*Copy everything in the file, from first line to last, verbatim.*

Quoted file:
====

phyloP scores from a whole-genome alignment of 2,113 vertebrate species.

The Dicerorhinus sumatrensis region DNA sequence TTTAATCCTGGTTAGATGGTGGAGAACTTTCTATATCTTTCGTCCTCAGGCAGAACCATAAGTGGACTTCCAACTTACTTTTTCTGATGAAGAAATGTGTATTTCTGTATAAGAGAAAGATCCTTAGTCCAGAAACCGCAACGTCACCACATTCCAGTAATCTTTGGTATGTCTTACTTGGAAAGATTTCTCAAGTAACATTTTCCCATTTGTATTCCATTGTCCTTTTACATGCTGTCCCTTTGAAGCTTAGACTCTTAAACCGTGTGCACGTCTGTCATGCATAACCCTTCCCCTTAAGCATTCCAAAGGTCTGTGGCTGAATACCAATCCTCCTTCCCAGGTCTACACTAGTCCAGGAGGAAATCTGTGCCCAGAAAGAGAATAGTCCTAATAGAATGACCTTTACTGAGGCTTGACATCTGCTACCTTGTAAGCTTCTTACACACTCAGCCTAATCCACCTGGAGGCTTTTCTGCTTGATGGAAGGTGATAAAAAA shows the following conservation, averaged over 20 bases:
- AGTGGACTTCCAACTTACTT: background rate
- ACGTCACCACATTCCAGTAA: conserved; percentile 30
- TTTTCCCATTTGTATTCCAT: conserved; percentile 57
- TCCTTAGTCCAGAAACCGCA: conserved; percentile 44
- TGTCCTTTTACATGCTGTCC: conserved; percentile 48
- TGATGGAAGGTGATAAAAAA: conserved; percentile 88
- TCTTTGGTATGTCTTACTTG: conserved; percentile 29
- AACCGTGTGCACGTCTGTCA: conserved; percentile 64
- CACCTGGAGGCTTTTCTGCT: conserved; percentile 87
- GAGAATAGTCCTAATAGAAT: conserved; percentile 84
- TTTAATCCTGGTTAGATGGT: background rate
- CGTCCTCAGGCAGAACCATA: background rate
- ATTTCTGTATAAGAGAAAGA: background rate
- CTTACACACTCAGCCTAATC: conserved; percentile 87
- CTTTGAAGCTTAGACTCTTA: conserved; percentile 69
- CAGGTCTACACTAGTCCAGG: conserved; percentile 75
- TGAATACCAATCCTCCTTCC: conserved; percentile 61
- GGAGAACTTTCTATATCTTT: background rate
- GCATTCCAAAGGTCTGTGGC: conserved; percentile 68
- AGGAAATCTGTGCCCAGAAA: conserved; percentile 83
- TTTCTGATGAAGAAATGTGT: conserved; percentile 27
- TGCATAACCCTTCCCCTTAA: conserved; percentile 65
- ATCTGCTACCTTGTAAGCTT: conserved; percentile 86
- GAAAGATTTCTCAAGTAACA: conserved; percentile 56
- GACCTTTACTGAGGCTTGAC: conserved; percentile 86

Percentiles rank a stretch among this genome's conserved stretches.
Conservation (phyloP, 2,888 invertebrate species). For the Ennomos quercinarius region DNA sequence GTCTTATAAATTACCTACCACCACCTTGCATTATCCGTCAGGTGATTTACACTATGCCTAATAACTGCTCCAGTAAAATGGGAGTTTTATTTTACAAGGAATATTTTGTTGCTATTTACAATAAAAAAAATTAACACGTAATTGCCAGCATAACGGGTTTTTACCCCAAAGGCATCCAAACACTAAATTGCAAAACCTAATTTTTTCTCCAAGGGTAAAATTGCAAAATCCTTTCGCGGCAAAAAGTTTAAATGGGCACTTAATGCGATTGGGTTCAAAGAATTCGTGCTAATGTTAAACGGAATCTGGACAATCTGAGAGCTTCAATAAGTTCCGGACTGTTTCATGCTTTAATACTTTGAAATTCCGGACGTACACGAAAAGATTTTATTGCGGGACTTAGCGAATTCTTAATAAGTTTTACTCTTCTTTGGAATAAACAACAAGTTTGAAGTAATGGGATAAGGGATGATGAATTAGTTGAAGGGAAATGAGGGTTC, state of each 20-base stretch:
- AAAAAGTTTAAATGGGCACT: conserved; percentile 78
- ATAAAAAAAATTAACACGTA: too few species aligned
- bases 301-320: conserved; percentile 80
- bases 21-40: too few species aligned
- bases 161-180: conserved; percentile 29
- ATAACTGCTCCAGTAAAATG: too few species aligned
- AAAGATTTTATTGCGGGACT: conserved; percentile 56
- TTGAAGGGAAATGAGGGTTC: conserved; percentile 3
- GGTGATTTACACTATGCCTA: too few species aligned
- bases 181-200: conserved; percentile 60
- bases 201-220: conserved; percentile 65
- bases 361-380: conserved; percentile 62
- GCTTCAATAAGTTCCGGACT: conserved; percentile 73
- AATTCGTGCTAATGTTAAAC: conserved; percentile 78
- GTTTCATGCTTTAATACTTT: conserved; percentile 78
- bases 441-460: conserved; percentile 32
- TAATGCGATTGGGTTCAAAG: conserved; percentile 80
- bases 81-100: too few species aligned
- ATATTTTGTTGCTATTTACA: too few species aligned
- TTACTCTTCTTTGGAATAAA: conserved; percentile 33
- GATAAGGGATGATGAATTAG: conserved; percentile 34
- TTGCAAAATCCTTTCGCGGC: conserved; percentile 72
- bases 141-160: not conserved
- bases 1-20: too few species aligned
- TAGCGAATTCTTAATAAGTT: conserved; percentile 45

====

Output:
phyloP scores from a whole-genome alignment of 2,113 vertebrate species.

The Dicerorhinus sumatrensis region DNA sequence TTTAATCCTGGTTAGATGGTGGAGAACTTTCTATATCTTTCGTCCTCAGGCAGAACCATAAGTGGACTTCCAACTTACTTTTTCTGATGAAGAAATGTGTATTTCTGTATAAGAGAAAGATCCTTAGTCCAGAAACCGCAACGTCACCACATTCCAGTAATCTTTGGTATGTCTTACTTGGAAAGATTTCTCAAGTAACATTTTCCCATTTGTATTCCATTGTCCTTTTACATGCTGTCCCTTTGAAGCTTAGACTCTTAAACCGTGTGCACGTCTGTCATGCATAACCCTTCCCCTTAAGCATTCCAAAGGTCTGTGGCTGAATACCAATCCTCCTTCCCAGGTCTACACTAGTCCAGGAGGAAATCTGTGCCCAGAAAGAGAATAGTCCTAATAGAATGACCTTTACTGAGGCTTGACATCTGCTACCTTGTAAGCTTCTTACACACTCAGCCTAATCCACCTGGAGGCTTTTCTGCTTGATGGAAGGTGATAAAAAA shows the following conservation, averaged over 20 bases:
- AGTGGACTTCCAACTTACTT: background rate
- ACGTCACCACATTCCAGTAA: conserved; percentile 30
- TTTTCCCATTTGTATTCCAT: conserved; percentile 57
- TCCTTAGTCCAGAAACCGCA: conserved; percentile 44
- TGTCCTTTTACATGCTGTCC: conserved; percentile 48
- TGATGGAAGGTGATAAAAAA: conserved; percentile 88
- TCTTTGGTATGTCTTACTTG: conserved; percentile 29
- AACCGTGTGCACGTCTGTCA: conserved; percentile 64
- CACCTGGAGGCTTTTCTGCT: conserved; percentile 87
- GAGAATAGTCCTAATAGAAT: conserved; percentile 84
- TTTAATCCTGGTTAGATGGT: background rate
- CGTCCTCAGGCAGAACCATA: background rate
- ATTTCTGTATAAGAGAAAGA: background rate
- CTTACACACTCAGCCTAATC: conserved; percentile 87
- CTTTGAAGCTTAGACTCTTA: conserved; percentile 69
- CAGGTCTACACTAGTCCAGG: conserved; percentile 75
- TGAATACCAATCCTCCTTCC: conserved; percentile 61
- GGAGAACTTTCTATATCTTT: background rate
- GCATTCCAAAGGTCTGTGGC: conserved; percentile 68
- AGGAAATCTGTGCCCAGAAA: conserved; percentile 83
- TTTCTGATGAAGAAATGTGT: conserved; percentile 27
- TGCATAACCCTTCCCCTTAA: conserved; percentile 65
- ATCTGCTACCTTGTAAGCTT: conserved; percentile 86
- GAAAGATTTCTCAAGTAACA: conserved; percentile 56
- GACCTTTACTGAGGCTTGAC: conserved; percentile 86

Percentiles rank a stretch among this genome's conserved stretches.
Conservation (phyloP, 2,888 invertebrate species). For the Ennomos quercinarius region DNA sequence GTCTTATAAATTACCTACCACCACCTTGCATTATCCGTCAGGTGATTTACACTATGCCTAATAACTGCTCCAGTAAAATGGGAGTTTTATTTTACAAGGAATATTTTGTTGCTATTTACAATAAAAAAAATTAACACGTAATTGCCAGCATAACGGGTTTTTACCCCAAAGGCATCCAAACACTAAATTGCAAAACCTAATTTTTTCTCCAAGGGTAAAATTGCAAAATCCTTTCGCGGCAAAAAGTTTAAATGGGCACTTAATGCGATTGGGTTCAAAGAATTCGTGCTAATGTTAAACGGAATCTGGACAATCTGAGAGCTTCAATAAGTTCCGGACTGTTTCATGCTTTAATACTTTGAAATTCCGGACGTACACGAAAAGATTTTATTGCGGGACTTAGCGAATTCTTAATAAGTTTTACTCTTCTTTGGAATAAACAACAAGTTTGAAGTAATGGGATAAGGGATGATGAATTAGTTGAAGGGAAATGAGGGTTC, state of each 20-base stretch:
- AAAAAGTTTAAATGGGCACT: conserved; percentile 78
- ATAAAAAAAATTAACACGTA: too few species aligned
- bases 301-320: conserved; percentile 80
- bases 21-40: too few species aligned
- bases 161-180: conserved; percentile 29
- ATAACTGCTCCAGTAAAATG: too few species aligned
- AAAGATTTTATTGCGGGACT: conserved; percentile 56
- TTGAAGGGAAATGAGGGTTC: conserved; percentile 3
- GGTGATTTACACTATGCCTA: too few species aligned
- bases 181-200: conserved; percentile 60
- bases 201-220: conserved; percentile 65
- bases 361-380: conserved; percentile 62
- GCTTCAATAAGTTCCGGACT: conserved; percentile 73
- AATTCGTGCTAATGTTAAAC: conserved; percentile 78
- GTTTCATGCTTTAATACTTT: conserved; percentile 78
- bases 441-460: conserved; percentile 32
- TAATGCGATTGGGTTCAAAG: conserved; percentile 80
- bases 81-100: too few species aligned
- ATATTTTGTTGCTATTTACA: too few species aligned
- TTACTCTTCTTTGGAATAAA: conserved; percentile 33
- GATAAGGGATGATGAATTAG: conserved; percentile 34
- TTGCAAAATCCTTTCGCGGC: conserved; percentile 72
- bases 141-160: not conserved
- bases 1-20: too few species aligned
- TAGCGAATTCTTAATAAGTT: conserved; percentile 45